The power sector is going through a transition period and, going ahead, the critical success factors for its performance are bound to change, depending on how well renewables are integrated with the grid,” notes Prakash Tiwari, director, operations, NTPC Limited.
A mechanical engineer from NIT Raipur, Tiwari began his career as an executive trainee with NTPC in 1981. During a career spanning 37 years, he has built a reputation as a professional manager, strategic planner and business leader. He is known for his contributions in the management of large-sized plants, operations and maintenance (O&M) of plants, and project construction. He has also led several initiatives for achieving operational excellence at NTPC’s power plants.
Tiwari took over his current role in January 2018. He is responsible for the operations of generation assets worth over 52,000 MW, as well as for fuel security and environmental compliance of all power plants. Prior to this, he was executive director, operations. He has worked at a senior management level for over seven years, as the business unit head of various NTPC stations including Unchahar, Ramagundam, Korba and Solapur. He is also chairman on the boards of NTPC-Tamil Nadu Energy Company Limited and Kanti Bijli Utpadan Nigam Limited, and a member of the CSIR-CIMFR Research Council.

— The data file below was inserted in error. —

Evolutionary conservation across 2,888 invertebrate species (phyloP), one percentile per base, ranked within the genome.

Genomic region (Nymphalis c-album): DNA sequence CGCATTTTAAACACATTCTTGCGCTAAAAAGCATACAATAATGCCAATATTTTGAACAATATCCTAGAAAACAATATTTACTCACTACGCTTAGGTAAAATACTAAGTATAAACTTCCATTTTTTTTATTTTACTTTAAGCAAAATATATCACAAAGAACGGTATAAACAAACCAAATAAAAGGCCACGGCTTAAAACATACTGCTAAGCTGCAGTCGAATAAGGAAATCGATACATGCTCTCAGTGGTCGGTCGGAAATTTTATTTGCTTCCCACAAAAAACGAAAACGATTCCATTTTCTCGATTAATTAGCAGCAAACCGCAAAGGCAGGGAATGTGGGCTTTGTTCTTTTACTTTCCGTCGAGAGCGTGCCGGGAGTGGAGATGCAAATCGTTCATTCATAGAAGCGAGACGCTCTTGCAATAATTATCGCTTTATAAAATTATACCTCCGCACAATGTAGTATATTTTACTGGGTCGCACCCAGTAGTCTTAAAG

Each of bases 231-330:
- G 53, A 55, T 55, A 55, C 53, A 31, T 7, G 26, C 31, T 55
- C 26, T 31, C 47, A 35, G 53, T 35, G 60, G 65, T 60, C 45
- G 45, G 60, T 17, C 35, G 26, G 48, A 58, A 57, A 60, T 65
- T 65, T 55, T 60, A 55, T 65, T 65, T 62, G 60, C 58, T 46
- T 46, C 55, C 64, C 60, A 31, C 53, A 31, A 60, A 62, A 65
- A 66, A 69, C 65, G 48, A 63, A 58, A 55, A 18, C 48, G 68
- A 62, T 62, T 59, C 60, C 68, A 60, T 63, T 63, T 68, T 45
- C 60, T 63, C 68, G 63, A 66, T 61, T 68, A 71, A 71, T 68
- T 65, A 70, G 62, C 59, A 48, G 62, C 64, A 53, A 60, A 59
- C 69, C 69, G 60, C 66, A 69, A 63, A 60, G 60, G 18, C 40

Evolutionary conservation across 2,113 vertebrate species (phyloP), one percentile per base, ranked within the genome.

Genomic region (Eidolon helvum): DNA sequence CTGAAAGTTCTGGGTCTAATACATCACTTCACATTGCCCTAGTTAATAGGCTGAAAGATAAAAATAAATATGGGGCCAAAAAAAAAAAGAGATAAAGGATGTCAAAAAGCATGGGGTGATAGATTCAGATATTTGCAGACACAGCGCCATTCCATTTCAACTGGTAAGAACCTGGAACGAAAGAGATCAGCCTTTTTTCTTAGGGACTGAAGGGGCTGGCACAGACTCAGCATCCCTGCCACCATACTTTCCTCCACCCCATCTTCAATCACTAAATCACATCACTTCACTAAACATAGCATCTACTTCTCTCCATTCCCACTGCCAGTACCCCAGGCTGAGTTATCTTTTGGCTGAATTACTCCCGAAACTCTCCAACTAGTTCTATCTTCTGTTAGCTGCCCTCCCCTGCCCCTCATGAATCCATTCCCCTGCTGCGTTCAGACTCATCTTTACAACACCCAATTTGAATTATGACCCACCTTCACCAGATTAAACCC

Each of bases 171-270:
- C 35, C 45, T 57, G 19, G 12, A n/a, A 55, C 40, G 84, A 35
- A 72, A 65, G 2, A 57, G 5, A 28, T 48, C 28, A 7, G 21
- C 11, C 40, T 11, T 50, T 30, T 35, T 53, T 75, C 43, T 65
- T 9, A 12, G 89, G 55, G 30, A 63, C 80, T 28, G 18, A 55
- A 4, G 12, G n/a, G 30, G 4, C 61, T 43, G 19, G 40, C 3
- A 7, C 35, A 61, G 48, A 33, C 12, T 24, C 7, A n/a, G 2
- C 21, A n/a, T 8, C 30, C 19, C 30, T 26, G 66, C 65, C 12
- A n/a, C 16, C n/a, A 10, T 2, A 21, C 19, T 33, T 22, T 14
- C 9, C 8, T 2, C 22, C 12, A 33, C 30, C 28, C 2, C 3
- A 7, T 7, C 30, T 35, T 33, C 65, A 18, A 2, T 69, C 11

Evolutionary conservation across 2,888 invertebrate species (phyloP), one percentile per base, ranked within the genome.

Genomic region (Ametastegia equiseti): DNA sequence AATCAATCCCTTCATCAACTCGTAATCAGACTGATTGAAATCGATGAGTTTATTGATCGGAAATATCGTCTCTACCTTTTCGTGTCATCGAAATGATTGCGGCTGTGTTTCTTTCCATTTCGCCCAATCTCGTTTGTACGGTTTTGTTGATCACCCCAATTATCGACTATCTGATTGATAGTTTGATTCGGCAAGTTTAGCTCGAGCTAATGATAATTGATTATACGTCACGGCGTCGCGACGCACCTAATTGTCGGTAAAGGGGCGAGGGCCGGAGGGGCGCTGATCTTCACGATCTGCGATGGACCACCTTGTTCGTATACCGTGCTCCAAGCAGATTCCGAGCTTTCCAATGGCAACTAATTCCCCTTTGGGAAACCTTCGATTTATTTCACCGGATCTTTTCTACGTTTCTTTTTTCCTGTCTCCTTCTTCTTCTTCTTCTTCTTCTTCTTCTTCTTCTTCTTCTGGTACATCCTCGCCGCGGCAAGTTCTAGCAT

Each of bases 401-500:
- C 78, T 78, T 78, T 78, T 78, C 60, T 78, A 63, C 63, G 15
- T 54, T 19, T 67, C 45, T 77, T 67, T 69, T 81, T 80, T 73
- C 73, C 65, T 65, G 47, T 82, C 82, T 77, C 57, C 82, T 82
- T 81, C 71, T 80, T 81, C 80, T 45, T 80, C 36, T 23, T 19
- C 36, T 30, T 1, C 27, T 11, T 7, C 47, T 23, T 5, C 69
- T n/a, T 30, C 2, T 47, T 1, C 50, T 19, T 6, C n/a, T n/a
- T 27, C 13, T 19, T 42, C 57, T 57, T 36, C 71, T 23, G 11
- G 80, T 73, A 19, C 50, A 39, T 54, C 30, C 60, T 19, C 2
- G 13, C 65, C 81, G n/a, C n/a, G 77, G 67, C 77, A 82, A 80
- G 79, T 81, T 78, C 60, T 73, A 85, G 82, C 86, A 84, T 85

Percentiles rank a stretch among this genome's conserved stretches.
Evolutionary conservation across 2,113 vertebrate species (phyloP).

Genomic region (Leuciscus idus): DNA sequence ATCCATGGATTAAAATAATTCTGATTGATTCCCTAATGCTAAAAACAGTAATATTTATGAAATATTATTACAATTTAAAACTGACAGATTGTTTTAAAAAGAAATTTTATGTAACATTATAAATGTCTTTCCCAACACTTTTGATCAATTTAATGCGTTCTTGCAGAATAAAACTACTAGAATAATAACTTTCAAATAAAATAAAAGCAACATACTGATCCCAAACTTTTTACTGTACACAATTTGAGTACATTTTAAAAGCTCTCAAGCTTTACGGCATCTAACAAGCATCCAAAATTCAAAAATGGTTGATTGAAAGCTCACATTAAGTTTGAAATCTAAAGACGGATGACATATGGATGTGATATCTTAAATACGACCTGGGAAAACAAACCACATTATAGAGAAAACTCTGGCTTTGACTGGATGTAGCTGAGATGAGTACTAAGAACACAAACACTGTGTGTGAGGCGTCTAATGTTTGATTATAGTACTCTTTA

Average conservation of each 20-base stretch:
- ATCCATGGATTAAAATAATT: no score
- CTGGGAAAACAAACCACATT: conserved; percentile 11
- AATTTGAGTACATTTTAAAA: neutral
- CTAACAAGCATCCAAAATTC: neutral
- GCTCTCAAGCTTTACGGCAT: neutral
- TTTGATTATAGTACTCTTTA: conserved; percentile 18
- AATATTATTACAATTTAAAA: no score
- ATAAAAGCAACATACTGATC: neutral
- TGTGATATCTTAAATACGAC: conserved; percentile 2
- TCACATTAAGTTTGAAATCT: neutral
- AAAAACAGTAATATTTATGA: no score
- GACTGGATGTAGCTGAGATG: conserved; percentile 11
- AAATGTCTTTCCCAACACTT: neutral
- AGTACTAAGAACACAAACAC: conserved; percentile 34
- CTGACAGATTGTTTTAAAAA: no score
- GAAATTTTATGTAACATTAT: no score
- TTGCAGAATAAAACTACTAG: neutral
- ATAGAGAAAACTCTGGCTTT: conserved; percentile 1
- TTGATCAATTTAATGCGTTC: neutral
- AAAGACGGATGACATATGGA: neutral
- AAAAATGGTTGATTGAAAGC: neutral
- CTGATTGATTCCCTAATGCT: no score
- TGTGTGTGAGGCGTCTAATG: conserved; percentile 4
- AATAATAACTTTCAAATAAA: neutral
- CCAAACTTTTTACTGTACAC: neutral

On the outlook for coal-based power, Tiwari says that this segment will continue to play a crucial role in the future despite the rapid growth in renewable energy. “Its share in the total energy mix is not likely to reduce below 65-70 per cent. According to him, despite renewables achieving cost parity with thermal power, balancing power will be provided by coal. “Given the erratic output of renewable energy-based plants, coal will be responsible for addressing the shortage in demand vis-à-vis supply.” Going forward, NTPC expects to increase its renewable energy capacity by 10,000 MW and execute thermal power plants totalling a capacity of 18,000 MW by 2022. In this context, he feels that O&M practices will play a key role in maintaining plant efficiency.
Given the need for flexibilisation, Tiwari says that NTPC has started preparing its units for faster ramp-up and operation at lower technical minimum loads by conducting test runs. Going forward, it plans to invest in mechanical retrofits, control and automation tools, and a host of technologies like pollution control systems and electrostatic precipitators.